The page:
Wichita City Budget Cover, 1967

In Wichita, everything that can be done has been done, except this

Discussions of Wichita’s deteriorating infrastructure and economy should lead us to ask: Who has been in charge, and is this all we can do?

Recently the City of Wichita decided to use a new method to measure the condition of city streets. The new method is Remaining Service Life (RSL). It’s a measure of the condition of city streets. The city has also used a Pavement Condition index.

A recent white paper from the city held this analysis of the city’s streets and their future condition:

The model demonstrated that, with the current level of $8 million in annual funding, the City’s street network would decline in value from the current $444.9 million to $79.6 million over the 40-year period. In addition, the current RSL value of 42,213 lane mile years would fall to 5,524 lane mile years. In other words, the continuation of past strategies with the current level of funding would result in a deterioration of the Wichita street infrastructure in the long term. However, over the same 40-year period, utilizing new strategies, the current level of funding would result in streets in basically the same condition as today, with the Network Service Value increasing by $14 million (to $458.3 million) and the RSL slightly higher at 42,898.

Wichita Pavement Condition Index, from the city's 2012 Performance Measure Report
Wichita Pavement Condition Index, from the city’s 2012 Performance Measure Report
The takeaway from this passage is that the city has not been maintaining its streets adequately. The city’s analysis finds that at current funding levels, the overall condition of Wichita’s streets will continue to decline. This message is not new. As you can see in this chart from the city, the Pavement Condition Index has been deteriorating, and as of its publication in the 2012 Performance Measures Report was projected to continue to decline. The black line running horizontally near the top of the chart is the city’s benchmark as to where it would like the pavement condition index to be.

In its explanation, the Performance Measure Report says “Because many streets in residential areas have deteriorated significantly, an increased investment in street maintenance will be necessary to raise Wichita’s street condition to the benchmark.” This represents future spending that will be required in order to correct the city’s lack of care for its capital assets.

Political leadership and long-term thinking

On these and other issues, the Wichita Eagle recently quoted Wichita Mayor Carl Brewer: “We’ve put them off for too long. We didn’t want the challenges. We didn’t want the tax bills. But now, to maintain our quality of life, we’ve got to catch up.”

Carl Brewer as bystanderIt’s often said that business is interested only in short term results. Driven by the pressures of profit, business firms can’t invest for the long term. Investments and decisions involving a long time horizon, it is contended, must be left to government.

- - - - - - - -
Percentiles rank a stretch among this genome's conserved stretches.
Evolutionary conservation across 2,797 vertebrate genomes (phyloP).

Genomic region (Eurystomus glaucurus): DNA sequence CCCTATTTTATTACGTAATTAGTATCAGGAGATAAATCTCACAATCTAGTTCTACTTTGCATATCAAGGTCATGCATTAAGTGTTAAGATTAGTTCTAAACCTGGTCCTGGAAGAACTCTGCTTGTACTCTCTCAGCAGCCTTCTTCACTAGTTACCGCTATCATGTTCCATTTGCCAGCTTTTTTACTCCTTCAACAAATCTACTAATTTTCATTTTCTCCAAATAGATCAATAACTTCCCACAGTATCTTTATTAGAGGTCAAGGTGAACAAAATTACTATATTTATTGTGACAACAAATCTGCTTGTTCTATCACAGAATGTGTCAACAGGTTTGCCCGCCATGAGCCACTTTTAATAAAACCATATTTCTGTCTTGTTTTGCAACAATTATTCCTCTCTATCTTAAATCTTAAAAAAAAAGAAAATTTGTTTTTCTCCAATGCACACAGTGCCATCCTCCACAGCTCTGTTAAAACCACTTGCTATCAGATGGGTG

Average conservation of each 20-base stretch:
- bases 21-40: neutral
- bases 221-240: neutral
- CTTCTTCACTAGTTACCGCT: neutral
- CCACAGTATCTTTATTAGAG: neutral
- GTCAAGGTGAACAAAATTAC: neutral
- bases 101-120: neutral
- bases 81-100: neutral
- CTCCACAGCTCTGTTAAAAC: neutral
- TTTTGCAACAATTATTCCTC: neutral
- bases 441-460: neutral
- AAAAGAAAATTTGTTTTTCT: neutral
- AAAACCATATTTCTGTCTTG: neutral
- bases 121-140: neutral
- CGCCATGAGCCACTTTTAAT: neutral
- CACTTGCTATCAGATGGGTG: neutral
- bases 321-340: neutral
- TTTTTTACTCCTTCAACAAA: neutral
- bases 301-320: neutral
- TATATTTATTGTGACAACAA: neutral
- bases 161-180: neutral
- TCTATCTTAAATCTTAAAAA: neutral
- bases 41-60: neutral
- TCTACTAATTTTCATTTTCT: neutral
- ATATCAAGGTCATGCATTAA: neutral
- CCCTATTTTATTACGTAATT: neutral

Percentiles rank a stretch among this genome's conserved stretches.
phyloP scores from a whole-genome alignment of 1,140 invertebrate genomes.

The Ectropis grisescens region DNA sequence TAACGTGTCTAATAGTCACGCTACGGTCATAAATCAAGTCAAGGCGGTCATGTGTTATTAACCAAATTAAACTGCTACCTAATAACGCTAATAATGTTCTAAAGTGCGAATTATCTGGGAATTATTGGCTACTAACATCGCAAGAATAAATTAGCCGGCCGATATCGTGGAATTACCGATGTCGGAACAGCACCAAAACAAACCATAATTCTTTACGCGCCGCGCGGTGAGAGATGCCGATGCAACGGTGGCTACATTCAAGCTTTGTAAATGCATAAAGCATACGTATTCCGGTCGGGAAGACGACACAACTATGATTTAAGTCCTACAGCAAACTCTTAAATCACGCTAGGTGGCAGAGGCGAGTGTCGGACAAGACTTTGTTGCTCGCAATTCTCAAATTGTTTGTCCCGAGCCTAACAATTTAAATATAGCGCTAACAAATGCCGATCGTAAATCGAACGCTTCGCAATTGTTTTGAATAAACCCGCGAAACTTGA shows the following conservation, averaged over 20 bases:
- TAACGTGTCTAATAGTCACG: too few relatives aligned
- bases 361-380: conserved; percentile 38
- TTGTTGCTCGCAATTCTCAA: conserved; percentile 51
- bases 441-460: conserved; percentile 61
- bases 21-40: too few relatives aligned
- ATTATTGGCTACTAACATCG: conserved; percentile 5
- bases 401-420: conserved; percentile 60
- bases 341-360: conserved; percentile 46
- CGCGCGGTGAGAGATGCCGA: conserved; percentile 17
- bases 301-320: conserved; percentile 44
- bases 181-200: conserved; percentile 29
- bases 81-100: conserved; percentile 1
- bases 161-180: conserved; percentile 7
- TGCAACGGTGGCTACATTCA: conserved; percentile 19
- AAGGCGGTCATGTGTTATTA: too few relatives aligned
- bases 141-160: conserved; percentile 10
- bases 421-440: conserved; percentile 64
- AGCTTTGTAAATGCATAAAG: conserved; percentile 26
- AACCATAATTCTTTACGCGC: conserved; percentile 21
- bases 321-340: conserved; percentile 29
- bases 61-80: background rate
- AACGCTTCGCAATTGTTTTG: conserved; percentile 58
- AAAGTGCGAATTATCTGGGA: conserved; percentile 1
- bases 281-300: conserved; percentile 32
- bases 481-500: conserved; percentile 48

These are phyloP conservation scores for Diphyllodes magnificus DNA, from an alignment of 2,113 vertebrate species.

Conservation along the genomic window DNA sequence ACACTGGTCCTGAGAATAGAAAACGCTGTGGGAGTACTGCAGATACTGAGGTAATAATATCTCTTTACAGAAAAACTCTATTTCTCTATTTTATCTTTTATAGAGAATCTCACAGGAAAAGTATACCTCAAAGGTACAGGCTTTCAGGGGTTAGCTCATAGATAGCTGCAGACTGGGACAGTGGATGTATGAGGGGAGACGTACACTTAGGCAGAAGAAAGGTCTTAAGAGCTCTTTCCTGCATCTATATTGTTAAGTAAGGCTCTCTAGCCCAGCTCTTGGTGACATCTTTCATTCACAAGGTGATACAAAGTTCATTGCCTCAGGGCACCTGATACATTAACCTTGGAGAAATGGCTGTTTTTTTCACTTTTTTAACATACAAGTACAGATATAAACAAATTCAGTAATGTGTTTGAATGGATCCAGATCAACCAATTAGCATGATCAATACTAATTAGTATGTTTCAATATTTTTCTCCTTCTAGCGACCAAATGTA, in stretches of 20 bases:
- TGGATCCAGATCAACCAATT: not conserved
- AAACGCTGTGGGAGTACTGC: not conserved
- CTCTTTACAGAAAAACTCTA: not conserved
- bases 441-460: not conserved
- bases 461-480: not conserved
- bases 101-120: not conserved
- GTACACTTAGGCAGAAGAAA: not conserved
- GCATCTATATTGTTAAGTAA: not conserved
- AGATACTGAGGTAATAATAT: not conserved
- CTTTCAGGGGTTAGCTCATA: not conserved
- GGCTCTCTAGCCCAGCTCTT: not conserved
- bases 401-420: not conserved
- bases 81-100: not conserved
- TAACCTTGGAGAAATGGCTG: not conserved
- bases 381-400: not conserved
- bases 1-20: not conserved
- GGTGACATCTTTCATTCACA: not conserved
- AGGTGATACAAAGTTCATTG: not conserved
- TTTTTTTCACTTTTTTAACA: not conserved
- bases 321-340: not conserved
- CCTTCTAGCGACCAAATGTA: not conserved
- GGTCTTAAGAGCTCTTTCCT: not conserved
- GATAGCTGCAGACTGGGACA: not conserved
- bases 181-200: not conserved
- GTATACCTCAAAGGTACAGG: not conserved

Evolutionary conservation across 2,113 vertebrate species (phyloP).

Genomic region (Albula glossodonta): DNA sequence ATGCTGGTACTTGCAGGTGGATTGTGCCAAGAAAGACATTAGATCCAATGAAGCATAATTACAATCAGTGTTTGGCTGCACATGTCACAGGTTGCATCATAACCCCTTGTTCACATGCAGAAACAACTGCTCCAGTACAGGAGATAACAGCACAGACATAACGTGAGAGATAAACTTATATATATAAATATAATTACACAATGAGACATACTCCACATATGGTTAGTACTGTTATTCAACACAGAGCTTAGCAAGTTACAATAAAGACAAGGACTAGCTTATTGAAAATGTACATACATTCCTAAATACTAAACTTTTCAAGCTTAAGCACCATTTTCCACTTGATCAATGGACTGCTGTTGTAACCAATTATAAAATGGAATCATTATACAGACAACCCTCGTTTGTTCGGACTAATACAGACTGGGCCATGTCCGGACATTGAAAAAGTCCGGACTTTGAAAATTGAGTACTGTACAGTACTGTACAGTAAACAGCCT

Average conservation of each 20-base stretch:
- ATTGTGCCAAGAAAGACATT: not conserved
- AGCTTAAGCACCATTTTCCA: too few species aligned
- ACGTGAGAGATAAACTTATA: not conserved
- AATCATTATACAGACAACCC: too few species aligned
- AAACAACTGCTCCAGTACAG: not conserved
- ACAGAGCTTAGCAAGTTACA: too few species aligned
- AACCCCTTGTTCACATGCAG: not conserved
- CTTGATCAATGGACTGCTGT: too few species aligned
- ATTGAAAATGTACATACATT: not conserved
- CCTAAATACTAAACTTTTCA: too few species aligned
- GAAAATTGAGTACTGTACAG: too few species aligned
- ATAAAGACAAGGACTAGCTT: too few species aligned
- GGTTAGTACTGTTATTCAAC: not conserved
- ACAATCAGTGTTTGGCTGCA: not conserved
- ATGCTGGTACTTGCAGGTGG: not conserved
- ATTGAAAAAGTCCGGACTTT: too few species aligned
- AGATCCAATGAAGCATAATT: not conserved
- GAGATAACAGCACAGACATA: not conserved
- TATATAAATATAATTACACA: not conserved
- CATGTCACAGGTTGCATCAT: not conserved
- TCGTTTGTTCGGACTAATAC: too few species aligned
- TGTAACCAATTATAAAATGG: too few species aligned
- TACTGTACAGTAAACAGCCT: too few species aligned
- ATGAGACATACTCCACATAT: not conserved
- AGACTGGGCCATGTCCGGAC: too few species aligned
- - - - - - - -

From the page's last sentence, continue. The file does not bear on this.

But here we see the city failing to maintain the assets we need to survive. Instead of proactively managing its assets, we have Wichita’s mayor telling us that we have to raise taxes to “catch up” with what we haven’t been doing. That is lack of long-term thinking and decision making.

When discussing the deteriorating condition of city assets or the city’s poor economy, Mayor Carl Brewer speaks as though he was a bystander. But he’s been mayor for over seven years, and was on the city council before that time. During that time, he and other city leaders have boasted of not increasing property taxes. While the property tax rate has been stable (in fact it has risen slightly), property tax revenue has increased due to development of new property and rising assessment values. Even with this rising revenue, the city has a huge backlog of deferred maintenance. The way to interpret this is that the city has really been engaging in deficit spending under Brewer’s leadership. The city didn’t spend what was needed to maintain its assets — assets like streets, water, and sewer infrastructure — and now the mayor tells us we need to increase taxes and spending to make up for this.

The economist Milton Friedman told us that it’s more important to look at government spending rather than the level of taxation. That’s because spending must eventually be paid for, either through current taxes or future taxation. The federal government generate deficits and can pay for spending through creating inflation. Fortunately, cities and states can’t do that.

But as we’ve seen, cities like Wichita can incur costs without paying for them. This is a form of deficit spending. By deferring maintenance of our infrastructure, the city has pushed spending to future years. The magnitude of this deferred spending is huge.

This form of deficit spending is “off the books” and doesn’t appear in city financial statements. But it’s real, as the mayor now admits.

Everything that can be done, has been done

City leaders often tell us that budgets have been cut, services have been pared, salaries have been frozen, and there’s nothing more the city can do except to raise taxes.

But now and then, the city lets us know that there are alternatives. From the recent white paper: “Using the new model, street maintenance will be done more efficiently, matching treatment options to streets in the most efficient manner possible.”

Can we conclude that everything that can be done has been done, except operating more efficiently?


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